Chhattisgarh encounter seems more like a massacre

State and CRPF narrative is full of gaps

prasanna

Prasanna Mohanty | July 2, 2012


The bodies of 20 suspected naxalites who were killed in a crackdown by the Central Reserve Police Force in the dense jungles of Dantewada in Chhattisgarh on Friday.
The bodies of 20 suspected naxalites who were killed in a crackdown by the Central Reserve Police Force in the dense jungles of Dantewada in Chhattisgarh on Friday.

Was it a genuine encounter that led to the killing of 20 Maoists in Basaguda of Bijapur district in Chhattisgarh last Thursday night, as is being claimed by the state and CRPF? Or was it a huge intelligence failure that led to the massacre of innocent villagers gathered for a late night meeting?

The details that are in the public domain seem to point more to the latter than the former.

There are serious gaps in the account provided so far. First the nature of the ‘gathering’ that was attacked by the security forces, comprising of about 800 personnel from CRPF, CoBRA force and state police. The state government says it was a “regular meeting” of the Maoists with the villagers. But CRPF’s inspector-general of police (operations) PK Singh says it was “a full-fledged training camp” in progress. It is normal to expect Maoists to be in uniform while training. But not one of the killed is seen wearing any.

Second, there is confusion about who fired first. Singh is quoted by newspapers as saying on Friday that the Maoists fired first when the security forces surrounded them from three sides, forcing retaliation. On Sunday, he changed his account to say that the security forces “attacked” the training camp from three sides.

Third, the identities of the killed are questionable too. District collector Rajat Kumar told Governance Now on Monday that only three to four of the dead had been identified as Maoists, the background check on others were still on.

This is probably the only incident of its kind in which an encounter between the security forces and the Maoists leads to killing of only the Maoists, in such a large number and all bodies are seized. In almost all such cases in the recent past, barring the operation in which Maoist leader Kishenji was killed, the precise opposite happened.

And then how does one explain so many women and children among the dead? It is difficult to imagine the Maoists under attack breaking ranks to rush to huts, pull out women and children to be used as ‘human shield’ against the security forces.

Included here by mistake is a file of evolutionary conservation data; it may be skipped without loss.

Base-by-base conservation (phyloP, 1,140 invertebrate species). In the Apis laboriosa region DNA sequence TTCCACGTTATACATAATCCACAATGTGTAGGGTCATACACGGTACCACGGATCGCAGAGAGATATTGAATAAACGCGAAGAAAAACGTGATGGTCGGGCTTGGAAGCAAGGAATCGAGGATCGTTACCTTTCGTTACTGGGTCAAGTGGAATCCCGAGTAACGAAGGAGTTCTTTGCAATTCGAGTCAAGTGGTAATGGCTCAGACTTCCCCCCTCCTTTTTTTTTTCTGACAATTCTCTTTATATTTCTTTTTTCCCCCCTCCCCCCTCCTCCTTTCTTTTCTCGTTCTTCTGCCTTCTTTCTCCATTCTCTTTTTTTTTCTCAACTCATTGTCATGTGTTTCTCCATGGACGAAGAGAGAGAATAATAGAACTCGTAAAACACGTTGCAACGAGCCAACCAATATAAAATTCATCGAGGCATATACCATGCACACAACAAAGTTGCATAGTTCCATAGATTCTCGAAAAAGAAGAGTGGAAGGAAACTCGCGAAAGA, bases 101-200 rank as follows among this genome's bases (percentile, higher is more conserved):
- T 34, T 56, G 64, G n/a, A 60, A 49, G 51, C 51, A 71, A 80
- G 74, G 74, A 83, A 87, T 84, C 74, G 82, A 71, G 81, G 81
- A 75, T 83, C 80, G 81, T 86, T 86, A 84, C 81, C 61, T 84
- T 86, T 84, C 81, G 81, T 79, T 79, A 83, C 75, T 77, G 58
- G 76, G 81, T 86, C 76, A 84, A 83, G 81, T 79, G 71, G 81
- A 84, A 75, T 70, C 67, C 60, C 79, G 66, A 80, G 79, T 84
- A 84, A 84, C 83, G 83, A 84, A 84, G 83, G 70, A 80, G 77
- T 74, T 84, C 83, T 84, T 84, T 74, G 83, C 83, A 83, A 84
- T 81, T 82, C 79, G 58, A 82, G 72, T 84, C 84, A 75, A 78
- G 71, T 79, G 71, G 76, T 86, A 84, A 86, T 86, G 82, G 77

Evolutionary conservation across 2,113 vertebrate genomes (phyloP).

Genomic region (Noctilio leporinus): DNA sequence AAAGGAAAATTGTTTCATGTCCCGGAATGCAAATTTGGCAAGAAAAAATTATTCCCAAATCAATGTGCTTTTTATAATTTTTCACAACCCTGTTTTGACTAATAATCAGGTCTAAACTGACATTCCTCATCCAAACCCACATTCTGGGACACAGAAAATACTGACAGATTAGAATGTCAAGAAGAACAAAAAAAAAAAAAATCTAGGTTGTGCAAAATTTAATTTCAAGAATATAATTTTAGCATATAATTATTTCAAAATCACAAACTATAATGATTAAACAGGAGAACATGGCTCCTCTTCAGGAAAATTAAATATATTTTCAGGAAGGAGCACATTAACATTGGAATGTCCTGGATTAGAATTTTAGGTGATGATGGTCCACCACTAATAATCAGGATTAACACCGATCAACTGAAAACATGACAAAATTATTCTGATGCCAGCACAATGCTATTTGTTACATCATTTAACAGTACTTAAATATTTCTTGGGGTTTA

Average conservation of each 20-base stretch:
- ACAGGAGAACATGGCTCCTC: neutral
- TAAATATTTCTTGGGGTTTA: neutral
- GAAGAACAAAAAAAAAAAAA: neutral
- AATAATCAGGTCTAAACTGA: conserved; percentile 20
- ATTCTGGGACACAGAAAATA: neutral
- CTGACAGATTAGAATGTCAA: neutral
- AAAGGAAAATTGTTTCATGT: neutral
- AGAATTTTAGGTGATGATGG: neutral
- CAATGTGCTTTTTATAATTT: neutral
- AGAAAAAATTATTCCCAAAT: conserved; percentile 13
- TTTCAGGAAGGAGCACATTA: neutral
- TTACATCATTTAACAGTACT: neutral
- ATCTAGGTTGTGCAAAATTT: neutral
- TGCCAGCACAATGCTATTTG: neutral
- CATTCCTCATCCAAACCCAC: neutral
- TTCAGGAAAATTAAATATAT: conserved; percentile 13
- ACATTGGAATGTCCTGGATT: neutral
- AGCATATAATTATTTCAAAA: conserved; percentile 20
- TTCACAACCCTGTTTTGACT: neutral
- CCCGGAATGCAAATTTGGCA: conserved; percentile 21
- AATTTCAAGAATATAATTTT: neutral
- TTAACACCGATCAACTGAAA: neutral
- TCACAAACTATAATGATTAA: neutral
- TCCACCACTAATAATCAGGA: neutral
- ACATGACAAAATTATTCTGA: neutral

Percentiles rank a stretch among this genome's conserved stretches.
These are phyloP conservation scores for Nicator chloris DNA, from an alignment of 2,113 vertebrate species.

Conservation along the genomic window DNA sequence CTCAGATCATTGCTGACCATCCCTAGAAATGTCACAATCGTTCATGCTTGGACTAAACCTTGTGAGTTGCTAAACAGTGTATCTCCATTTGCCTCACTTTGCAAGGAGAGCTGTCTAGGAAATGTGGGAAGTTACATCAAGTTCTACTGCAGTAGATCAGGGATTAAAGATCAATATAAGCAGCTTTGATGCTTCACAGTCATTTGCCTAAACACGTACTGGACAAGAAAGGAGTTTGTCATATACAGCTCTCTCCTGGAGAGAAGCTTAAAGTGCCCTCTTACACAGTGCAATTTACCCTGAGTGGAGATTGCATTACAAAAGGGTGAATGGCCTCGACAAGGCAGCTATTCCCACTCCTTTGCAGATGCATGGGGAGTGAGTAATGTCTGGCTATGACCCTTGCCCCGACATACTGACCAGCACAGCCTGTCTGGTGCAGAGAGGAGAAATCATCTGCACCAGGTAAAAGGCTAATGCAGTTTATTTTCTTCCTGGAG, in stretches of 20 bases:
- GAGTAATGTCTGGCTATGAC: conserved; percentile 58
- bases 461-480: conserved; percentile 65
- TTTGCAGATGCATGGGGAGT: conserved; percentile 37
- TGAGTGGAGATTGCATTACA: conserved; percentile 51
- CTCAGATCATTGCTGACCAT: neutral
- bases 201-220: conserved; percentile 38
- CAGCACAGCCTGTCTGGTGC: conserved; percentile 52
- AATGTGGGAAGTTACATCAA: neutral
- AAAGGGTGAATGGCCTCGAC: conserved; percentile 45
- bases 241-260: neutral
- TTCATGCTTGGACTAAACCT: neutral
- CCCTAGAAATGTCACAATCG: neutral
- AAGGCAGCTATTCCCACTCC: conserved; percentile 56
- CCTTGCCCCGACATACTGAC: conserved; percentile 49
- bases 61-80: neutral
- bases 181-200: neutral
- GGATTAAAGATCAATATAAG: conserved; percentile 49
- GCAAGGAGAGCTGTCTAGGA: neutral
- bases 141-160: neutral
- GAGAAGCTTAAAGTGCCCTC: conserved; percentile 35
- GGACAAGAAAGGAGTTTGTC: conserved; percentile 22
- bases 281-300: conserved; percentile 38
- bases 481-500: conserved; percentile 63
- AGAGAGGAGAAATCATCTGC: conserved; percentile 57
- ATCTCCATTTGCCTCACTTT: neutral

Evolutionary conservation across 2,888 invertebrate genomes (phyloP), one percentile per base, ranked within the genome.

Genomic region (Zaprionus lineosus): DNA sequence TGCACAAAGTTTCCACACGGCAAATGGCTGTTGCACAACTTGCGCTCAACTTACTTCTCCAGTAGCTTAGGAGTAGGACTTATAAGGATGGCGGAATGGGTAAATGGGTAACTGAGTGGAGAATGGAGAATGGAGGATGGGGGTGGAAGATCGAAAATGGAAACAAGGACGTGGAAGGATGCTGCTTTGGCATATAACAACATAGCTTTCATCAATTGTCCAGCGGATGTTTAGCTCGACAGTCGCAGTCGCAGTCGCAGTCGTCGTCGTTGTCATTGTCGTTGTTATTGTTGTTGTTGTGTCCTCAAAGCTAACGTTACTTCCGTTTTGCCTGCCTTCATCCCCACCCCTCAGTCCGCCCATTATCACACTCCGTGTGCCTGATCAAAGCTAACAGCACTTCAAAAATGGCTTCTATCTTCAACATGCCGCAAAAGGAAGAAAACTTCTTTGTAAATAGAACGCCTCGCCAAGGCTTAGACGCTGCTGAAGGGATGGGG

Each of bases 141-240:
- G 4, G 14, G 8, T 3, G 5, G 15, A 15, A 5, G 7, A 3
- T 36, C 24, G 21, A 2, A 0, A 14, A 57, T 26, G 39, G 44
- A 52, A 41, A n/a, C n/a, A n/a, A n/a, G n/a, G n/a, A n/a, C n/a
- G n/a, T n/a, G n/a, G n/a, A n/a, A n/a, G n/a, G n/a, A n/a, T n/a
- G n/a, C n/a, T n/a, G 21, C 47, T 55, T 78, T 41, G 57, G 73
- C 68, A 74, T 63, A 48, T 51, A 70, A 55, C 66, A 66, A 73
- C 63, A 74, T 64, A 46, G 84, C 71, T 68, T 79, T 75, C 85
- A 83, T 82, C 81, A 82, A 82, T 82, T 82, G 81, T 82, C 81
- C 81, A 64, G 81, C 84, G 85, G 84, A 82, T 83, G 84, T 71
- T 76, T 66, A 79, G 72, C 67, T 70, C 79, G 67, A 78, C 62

Even assuming that it was indeed a meeting of the Maoists with security forces, there seems little justification in carrying out such an attack at close to midnight, in complete darkness.

Given the fact that no more than 40-50 people were there in the ‘gathering’ and the security forces numbered 800, the latter could have kept the ‘gathering’ surrounded for the night and launched the operation after the day broke.

“The details emerging from Chhattisgarh are very very disturbing. The story that has emerged so far is not very credible. Even if one were to give the benefit of doubts to the security forces, it doesn’t indicate a clean operation. At best, it is a botched operation,” says security expert Ajai Sahni. Even if they were all Maoists, how were the children killed, why those killed were not in uniform and how is that there is no fatality from the security forces?” he demands to know. For the record, six CRPF and CoBRA personnel were injured in the operation.

But then how does one explain injury to the security forces? Manish Kunjam, CPI leader who mediated the release of Sukma collector Alex Paul Menon in March and visited the spot on Sunday, has no doubts in his mind. He says it was because of “friendly fire” as the security forces had surrounded the gathering from three sides and attacked simultaneously.

As for seizure of arms and ammunitions from the spot, those who have followed the functioning of security forces, planting arms and ammunition is not a very unusual occurrence.

Two inquiries have so far been ordered into the incident: one by the district collector, who has asked his sub-divisional magistrate to go into the incident, and the other by the CRPF which has ordered an “internal inquiry” by the local commandant. Hopefully, a picture will emerge once these exercises are completed.
 

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